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Figure 2 Species with significant differences in abundance between PGD 3 and the control group

PGD ​​3Alpha diversity in grade 1 patients is associated with altered lung immune function

To explore the relationship between lung microbiota and lung immunity, we detected IL-6, IFN-γ, TNF-α, IL-2, IL-1β, and IL-13 in the bronchoalveolar lavage fluid of all patients. , IL-4, IL-8, IL-10 and IL-12 (p70), including 10 common human cytokines.Spearman correlation analysis was used to find that IL-2 was negatively correlated with bacterial alpha diversity (Shannon and Simpson) in the PGD 3 group (Fig. 3A,B).

The dominant microbiota in lung transplant patients in the early postoperative period (overall cohort) was associated with different levels of alveolar cytokines.Acinetobacter baumannii was significantly positively correlated with IFN-γ, IL-2, IL-13 and IL-12, Staphylococcus aureus was positively correlated with IFN-γ and IL-2, Stenotrophomonas maltophilia was positively correlated with IL- 10 was negatively correlated, Pseudomonas aeruginosa was negatively correlated with IL-1β, and Actinomyces cariosa was negatively correlated with IL-2 (Fig. 3C).

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Figure 3 Alpha diversity of lung flora in PGD grade 3 patients is associated with increased lung inflammation

Lung microbiota diversity predicts early survival in lung transplant recipients

Within the entire cohort (n = 32), subjects were divided into three groups based on individual Shannon diversity index percentiles.8 (25%) patients had low diversity (index <0.83), 16 (50%) patients had moderate diversity (0.83 < index <2.37), and 8 (25%) patients had high microbial diversity (index >2.37).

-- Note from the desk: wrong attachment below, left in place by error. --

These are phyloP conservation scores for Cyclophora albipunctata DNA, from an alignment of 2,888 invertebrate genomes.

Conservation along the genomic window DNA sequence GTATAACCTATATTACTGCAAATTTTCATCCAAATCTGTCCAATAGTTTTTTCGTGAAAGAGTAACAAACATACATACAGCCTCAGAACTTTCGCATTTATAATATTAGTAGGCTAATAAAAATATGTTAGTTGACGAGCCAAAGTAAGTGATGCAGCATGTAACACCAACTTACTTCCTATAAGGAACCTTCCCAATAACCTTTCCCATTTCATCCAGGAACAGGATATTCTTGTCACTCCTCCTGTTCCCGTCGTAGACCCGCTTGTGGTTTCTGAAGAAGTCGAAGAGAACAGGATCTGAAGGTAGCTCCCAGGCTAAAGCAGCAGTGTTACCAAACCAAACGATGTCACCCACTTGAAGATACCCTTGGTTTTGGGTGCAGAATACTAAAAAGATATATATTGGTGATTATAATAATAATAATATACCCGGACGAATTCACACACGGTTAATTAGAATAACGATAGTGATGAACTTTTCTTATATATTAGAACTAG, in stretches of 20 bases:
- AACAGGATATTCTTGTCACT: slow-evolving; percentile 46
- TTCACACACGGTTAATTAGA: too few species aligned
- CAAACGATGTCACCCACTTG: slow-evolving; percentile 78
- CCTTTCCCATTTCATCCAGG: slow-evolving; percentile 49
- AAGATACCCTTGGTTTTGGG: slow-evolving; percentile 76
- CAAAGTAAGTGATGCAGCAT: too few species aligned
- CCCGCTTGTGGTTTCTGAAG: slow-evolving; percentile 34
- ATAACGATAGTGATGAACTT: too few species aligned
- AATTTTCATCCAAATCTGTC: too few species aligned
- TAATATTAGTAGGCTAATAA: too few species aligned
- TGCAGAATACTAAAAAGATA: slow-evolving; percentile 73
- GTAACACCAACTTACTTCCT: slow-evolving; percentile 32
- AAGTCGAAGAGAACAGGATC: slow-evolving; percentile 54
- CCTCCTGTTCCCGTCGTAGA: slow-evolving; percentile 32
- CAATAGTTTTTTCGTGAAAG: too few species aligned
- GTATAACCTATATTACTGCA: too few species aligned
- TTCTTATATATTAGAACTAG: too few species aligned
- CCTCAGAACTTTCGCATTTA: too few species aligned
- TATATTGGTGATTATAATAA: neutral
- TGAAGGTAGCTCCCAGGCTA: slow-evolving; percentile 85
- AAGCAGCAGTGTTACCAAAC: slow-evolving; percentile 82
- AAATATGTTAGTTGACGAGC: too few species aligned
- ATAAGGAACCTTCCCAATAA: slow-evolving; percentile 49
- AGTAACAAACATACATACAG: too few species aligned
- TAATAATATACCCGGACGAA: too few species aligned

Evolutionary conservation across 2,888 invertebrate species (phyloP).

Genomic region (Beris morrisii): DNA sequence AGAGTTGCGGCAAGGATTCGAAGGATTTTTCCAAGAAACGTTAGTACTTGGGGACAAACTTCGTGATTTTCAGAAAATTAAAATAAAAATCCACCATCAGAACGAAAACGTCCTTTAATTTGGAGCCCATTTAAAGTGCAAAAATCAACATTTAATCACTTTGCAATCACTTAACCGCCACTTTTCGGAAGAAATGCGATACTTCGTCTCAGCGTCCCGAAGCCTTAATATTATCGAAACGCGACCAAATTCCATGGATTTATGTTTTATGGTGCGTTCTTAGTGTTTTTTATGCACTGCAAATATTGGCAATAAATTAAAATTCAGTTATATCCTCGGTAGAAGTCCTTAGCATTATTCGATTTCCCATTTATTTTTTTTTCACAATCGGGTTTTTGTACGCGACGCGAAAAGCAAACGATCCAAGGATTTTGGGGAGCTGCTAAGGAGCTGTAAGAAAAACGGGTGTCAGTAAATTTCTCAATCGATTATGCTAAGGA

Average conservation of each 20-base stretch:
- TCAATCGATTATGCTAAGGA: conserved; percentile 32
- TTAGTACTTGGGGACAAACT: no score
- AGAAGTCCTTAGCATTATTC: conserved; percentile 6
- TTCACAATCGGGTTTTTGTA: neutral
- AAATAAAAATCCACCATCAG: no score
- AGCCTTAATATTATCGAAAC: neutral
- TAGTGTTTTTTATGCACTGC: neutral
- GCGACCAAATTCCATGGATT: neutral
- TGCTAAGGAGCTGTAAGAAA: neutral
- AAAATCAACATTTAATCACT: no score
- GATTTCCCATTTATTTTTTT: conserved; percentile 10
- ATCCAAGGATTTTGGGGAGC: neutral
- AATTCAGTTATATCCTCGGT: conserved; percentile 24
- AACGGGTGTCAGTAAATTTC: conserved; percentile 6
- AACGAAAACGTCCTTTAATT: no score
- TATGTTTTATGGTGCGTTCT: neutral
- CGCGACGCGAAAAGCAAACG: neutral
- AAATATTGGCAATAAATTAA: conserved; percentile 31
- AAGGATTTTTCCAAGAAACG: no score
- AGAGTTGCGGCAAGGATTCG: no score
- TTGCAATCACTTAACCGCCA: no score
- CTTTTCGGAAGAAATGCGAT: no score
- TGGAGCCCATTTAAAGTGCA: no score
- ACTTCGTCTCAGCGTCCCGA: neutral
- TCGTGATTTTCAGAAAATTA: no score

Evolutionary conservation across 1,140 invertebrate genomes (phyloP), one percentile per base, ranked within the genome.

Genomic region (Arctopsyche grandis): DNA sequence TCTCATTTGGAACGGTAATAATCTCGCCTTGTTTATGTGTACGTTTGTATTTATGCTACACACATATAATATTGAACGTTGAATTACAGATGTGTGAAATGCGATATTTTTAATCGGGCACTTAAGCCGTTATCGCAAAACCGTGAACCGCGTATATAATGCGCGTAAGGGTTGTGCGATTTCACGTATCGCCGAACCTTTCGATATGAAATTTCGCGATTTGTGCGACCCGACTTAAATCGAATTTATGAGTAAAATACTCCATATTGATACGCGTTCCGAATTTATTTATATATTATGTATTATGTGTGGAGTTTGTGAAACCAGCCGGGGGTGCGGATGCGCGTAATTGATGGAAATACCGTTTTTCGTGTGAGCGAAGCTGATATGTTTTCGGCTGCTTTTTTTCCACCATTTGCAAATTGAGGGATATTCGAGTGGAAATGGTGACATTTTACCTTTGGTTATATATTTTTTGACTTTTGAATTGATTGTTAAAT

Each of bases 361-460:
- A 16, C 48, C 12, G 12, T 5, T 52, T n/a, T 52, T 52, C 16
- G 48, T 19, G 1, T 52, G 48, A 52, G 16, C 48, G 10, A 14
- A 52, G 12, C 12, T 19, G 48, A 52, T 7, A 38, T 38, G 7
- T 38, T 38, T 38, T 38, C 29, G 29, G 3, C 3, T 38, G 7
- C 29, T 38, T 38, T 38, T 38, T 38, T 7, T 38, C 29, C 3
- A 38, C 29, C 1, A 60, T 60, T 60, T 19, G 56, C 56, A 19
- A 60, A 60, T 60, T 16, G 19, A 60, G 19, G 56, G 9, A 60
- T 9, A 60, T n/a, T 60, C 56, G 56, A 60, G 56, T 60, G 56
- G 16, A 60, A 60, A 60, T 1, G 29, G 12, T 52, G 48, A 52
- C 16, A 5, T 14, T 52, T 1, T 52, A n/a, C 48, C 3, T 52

The Kaplan-Meier estimation method was then used to analyze the 30-day overall survival rate of each group of patients.The survival rate of the high- and medium-diversity groups was 100%, and the survival rate of the low-diversity group was 75% (p = 0.041).In the PGD 3 group, there was no significant difference in bacterial diversity between survivors and non-survivors, but the alpha diversity of non-survivors was significantly lower than that of survivors (0.37 ± 0.46 vs 1.53 ± 1.06, p > 0.05).

in conclusion

This study found a relationship between changes in lung flora, alveolar inflammation and PGD, and the diversity of lung flora may predict the early survival rate of lung transplant recipients.

The lung microbiota has potential in the diagnosis and treatment of patients with PGD grade 3, and our results support studies to evaluate the prognostic and diagnostic potential of the lung microbiota and its immune interactions in larger cohorts.


Wu Y, Huang L, Li M, Cui X, Zhan Q, Wang C. The role of lun-g microbiota in primary graft dysfunction in lung transplant recipients. Clin Transplant. 2023 Dec;37(12):e15152. doi: 10.1111 /ctr.15152. Epub 2023 Oct 3. PMID: 37788167.

Compiler: Lily Reviewer: Jia, Aoki Typesetting: Lin